In his first TV ad, Democratic presidential candidate Howard Dean notes, "I approved this message." Rep. Pat Toomey, R-Pa., who's running against incumbent Sen. Arlen Specter in the Republican primary, ends his current spot by saying, "I authorized this message." What's up with these stilted acknowledgements of responsibility?
Get used to variations on the "I approved this" line because it's mandated by Section 311 of the McCain-Feingold campaign-finance reform act. A provision known as the "Stand by Your Ad" amendment requires that all campaign ads on television include "a statement that identifies the candidate and states that the candidate has approved the communication." The candidate can simply make that statement directly to the camera, or the candidate's voice-over can accompany a "clearly identifiable" snapshot or video image. In addition, the approval must also appear in writing on-screen for at least four seconds, "with a reasonable degree of color contrast between the background and the printed statement."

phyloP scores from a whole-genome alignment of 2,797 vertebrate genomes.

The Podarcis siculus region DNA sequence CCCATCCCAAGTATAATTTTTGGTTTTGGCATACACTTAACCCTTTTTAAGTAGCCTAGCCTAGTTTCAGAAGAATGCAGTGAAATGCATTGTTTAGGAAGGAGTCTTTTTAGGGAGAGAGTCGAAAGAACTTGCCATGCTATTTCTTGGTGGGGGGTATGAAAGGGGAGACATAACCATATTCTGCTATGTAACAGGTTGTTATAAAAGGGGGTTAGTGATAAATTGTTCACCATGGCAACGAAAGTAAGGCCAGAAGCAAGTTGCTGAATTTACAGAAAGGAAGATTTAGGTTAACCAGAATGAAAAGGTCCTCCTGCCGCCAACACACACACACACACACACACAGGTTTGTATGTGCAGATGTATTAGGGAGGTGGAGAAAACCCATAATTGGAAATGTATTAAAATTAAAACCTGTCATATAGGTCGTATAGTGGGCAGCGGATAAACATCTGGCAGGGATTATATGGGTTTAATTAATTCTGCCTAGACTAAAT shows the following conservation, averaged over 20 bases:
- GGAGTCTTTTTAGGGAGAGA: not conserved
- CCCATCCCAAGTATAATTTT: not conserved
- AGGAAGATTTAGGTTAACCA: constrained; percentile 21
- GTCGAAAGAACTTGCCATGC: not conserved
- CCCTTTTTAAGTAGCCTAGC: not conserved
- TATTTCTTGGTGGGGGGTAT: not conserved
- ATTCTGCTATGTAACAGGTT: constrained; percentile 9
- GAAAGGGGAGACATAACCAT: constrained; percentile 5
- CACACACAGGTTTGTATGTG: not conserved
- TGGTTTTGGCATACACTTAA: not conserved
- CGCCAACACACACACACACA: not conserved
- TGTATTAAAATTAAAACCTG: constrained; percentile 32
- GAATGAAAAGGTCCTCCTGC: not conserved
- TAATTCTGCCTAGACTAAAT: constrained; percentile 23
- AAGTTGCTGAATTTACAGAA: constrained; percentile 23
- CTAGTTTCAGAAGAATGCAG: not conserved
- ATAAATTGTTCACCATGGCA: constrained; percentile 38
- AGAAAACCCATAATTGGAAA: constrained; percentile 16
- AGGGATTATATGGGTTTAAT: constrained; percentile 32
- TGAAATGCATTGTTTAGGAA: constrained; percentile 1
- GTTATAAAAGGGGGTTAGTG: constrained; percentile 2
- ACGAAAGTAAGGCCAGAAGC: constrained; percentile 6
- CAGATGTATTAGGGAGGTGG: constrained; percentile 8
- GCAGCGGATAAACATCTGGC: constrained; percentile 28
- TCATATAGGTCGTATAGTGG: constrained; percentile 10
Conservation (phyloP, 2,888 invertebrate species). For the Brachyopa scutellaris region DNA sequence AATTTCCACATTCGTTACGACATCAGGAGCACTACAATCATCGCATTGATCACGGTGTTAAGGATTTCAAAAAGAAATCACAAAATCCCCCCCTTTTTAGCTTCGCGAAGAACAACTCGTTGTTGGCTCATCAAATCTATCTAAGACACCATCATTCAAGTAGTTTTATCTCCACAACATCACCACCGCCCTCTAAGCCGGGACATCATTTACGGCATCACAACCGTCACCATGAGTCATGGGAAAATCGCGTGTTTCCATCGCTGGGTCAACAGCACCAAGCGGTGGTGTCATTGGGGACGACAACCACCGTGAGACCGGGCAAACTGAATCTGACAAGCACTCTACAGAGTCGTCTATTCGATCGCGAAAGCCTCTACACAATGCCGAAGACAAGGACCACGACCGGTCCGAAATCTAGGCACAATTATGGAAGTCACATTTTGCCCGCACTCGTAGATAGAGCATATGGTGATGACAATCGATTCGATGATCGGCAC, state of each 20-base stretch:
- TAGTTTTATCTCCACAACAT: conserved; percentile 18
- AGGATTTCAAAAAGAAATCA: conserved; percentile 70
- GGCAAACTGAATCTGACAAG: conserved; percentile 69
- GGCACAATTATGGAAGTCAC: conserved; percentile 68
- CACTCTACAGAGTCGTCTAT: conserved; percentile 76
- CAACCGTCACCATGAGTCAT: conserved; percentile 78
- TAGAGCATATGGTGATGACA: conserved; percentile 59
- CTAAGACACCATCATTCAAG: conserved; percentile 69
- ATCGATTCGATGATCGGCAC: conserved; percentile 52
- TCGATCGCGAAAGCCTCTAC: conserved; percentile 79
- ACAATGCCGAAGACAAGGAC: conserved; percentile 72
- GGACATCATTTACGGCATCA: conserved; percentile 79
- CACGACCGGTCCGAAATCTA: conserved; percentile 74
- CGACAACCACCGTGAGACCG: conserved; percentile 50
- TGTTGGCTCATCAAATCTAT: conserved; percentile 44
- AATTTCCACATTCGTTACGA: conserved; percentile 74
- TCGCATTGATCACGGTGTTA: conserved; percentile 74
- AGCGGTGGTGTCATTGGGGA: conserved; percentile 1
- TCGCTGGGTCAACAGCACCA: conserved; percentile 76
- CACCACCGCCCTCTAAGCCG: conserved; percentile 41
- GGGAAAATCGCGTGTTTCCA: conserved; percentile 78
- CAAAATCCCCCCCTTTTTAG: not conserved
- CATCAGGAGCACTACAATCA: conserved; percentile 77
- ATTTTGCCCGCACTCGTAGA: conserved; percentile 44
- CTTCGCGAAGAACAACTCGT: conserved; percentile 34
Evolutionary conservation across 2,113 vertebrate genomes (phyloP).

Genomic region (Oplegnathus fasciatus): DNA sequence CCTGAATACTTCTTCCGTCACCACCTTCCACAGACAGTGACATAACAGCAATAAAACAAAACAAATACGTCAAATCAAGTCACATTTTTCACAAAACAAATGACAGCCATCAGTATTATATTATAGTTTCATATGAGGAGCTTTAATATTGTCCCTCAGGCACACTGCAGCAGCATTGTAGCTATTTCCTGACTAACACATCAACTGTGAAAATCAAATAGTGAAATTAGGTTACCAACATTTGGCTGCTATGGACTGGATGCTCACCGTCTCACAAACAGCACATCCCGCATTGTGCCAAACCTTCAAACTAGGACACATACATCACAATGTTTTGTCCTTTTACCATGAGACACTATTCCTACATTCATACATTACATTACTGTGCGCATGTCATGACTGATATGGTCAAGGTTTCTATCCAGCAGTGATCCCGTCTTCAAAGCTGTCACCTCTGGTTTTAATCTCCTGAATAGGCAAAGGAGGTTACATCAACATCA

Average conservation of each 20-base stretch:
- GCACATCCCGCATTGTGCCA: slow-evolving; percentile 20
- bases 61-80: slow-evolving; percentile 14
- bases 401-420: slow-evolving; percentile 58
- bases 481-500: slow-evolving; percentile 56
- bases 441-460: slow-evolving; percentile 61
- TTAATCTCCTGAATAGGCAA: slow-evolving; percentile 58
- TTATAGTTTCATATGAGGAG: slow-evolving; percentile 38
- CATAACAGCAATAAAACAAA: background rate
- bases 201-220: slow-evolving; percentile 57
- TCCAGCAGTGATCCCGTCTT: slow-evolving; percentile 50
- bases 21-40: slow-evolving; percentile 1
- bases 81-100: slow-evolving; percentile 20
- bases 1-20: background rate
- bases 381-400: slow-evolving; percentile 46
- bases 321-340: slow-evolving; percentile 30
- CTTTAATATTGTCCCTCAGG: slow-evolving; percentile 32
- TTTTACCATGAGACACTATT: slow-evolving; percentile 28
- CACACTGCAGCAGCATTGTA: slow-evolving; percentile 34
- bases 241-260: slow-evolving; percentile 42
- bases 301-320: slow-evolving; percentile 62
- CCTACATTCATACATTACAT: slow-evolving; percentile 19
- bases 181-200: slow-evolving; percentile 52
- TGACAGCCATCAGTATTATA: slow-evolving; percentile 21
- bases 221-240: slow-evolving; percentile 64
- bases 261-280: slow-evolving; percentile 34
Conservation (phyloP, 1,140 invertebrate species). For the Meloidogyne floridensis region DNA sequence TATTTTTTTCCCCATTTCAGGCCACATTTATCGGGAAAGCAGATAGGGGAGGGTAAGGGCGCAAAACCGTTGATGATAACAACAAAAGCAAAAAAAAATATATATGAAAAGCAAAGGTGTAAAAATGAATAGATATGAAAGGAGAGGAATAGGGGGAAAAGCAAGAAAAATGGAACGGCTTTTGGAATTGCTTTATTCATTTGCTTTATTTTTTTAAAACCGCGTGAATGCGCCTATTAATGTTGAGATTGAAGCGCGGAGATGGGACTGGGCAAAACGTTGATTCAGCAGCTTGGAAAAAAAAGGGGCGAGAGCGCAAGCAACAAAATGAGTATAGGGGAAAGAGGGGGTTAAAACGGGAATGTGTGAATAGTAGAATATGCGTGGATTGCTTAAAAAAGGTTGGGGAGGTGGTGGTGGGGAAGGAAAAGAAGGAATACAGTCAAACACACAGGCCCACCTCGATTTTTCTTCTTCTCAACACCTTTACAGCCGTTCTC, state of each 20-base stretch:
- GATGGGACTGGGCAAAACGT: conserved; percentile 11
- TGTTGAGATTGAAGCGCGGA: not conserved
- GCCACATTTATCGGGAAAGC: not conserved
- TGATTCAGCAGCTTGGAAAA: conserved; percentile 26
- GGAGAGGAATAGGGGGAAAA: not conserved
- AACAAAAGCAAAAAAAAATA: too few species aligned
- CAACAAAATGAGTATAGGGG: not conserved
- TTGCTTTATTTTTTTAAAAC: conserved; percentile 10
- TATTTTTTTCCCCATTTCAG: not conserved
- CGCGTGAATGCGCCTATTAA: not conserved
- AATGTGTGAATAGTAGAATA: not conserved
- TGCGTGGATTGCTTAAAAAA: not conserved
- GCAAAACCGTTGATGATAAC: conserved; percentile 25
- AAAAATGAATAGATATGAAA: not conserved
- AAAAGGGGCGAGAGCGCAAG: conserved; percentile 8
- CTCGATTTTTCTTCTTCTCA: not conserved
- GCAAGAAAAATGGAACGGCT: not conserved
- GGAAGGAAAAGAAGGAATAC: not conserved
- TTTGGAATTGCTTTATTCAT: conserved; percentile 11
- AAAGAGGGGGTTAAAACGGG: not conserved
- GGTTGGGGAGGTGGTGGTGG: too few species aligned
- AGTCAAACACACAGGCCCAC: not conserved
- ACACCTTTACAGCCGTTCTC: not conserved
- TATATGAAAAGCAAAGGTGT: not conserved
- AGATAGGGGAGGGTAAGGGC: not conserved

"Stand by Your Ad" does not include specific language on how those approvals must be phrased, so voters will surely see lots of different ways of meeting the standard. Dean, for example, tries to artfully weave the acknowledgement into his patter: "It's time for Democrats to be Democrats again. That's why I'm running for president. That's why I approved this message." Toomey, meanwhile, simply tacks the statement onto the end of his ad, so it resembles those "Paid for by …" acknowledgments that have been around for years.
The amendment is intended to discourage negative ads by making it impossible for candidates to conceal their involvement in slinging mud. Third-party ads in support of a candidate—say, by a political action committee not directly affiliated with the campaign—must end with this exact statement "in a clearly spoken manner": "(Insert name) is responsible for the content of this advertising." That should give candidates some plausible deniability in case a political ally levies a controversial attack.
"Stand by Your Ad" was patterned after a virtually identical North Carolina law, enacted prior to the 2000 campaign season. Though several portions of McCain-Feingold are currently being contested before the Supreme Court, "Stand by Your Ad" is not among the hot-button issues, having previously been upheld by a federal court.